Even working double time, Long Winter flexes muscle
If people going to 2014’s first proper Long Winter event were expecting to catch its organizers with their pants down, they’ll have realized their mistake by now.
The folks at the traditionally monthly event have been putting in double time over the past two months to supplement its usual fare with some bonus programming – just a week prior, the event invaded the AGO and took over all programming responsibilities for the gallery’s own monthly culture celebration, First Thursdays, and a special just-for-kids version of the traditionally late night affair was held at LW home base The Great Hall less than a week before that.
Instead, Year Two – Volume Three saw LW once again increase the scale of its production, threading its tentacles even further throughout the Queen Street West and Dovercourt Road building’s hallows to include a new, fifth room that event-goers could cram into and watch bands in. Before last Friday’s event, bands could be seen in the main hall and the conversation room on the same floor, basement party cave BLK BOX, and (as of this season’s LW inauguration) the street-level Samuel J. Moore Restaurant.
Scale aside, the music lineup alone brought the night’s proceedings some of the most diverse programming the series has featured thus far. Save for a last minute cancellation that made for a temporary lull between early performances, the night featured steady, often competing performances from 16 musical acts.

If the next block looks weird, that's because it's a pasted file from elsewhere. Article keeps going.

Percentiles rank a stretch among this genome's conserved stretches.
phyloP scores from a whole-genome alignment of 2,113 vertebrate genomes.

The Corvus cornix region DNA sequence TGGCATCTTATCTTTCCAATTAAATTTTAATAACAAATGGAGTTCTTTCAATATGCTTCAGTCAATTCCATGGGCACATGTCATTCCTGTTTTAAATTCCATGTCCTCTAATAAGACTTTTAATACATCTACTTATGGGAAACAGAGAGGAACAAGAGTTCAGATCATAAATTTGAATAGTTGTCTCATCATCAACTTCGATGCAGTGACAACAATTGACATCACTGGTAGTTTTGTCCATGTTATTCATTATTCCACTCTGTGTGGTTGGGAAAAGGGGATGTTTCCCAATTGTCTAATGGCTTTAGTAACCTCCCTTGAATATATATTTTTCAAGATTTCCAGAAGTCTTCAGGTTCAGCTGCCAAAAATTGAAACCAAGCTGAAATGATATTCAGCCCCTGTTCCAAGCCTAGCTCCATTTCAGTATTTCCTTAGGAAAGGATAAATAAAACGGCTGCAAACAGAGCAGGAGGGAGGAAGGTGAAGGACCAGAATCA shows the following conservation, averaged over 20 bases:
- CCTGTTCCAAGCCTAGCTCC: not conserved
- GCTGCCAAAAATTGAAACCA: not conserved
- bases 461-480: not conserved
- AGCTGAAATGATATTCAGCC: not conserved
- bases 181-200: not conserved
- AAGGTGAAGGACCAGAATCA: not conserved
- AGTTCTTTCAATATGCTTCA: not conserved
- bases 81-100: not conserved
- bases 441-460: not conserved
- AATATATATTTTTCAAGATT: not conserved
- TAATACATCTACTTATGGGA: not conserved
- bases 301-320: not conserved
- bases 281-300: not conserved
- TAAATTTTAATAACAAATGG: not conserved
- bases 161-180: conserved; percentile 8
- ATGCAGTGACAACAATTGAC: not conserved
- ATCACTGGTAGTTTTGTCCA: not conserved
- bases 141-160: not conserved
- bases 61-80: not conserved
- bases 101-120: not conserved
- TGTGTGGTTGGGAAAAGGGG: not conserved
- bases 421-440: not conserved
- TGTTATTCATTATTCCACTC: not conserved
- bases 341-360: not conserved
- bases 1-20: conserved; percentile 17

–The Hidden Cameras previewed material from their new album, Age (Jan. 21 via Evil Evil)
-Toronto rapper D-Sisive got the main hall bouncing to tracks from his new Raging Bull EP as well as older ones between comically salted asides. He threw out tributes to Corey Feldman and Michael Jackson, too.
-Elusive hardcore act Career Suicide stoked a set-long mosh pit in the BLK BOX with its current lineup and a special guest performance from Dallas Good (The Sadies).
–Weaves – accountable for the rackety half of the night’s seven-inch giveaway – delivered its sometimes dizzying, always crazy noise rock to a packed Conversation Room that ate up frontwoman Jasmyn Burke’s theatrical delivery and all the abused instruments the band left in its wake, right up to and including drummer Spencer Cole’s set-closing kit-toss.
–BA Johnston brought his self-deprecating comedy rock to the Samuel J. Moore Restaurant stage (and bar and floor and almost the street you can walk into the restaurant off of).
–Bespoken invaded Studio 3 to deliver long-form chamber music to a cross-legged, floor-seated crowd (twice).
–Ronley Teper wooed the earliest crowds up to the front of the main hall with her smokey-into-gargled à la Tom Waits vocals and a band – The Lipliners – that crammed the span of the stage.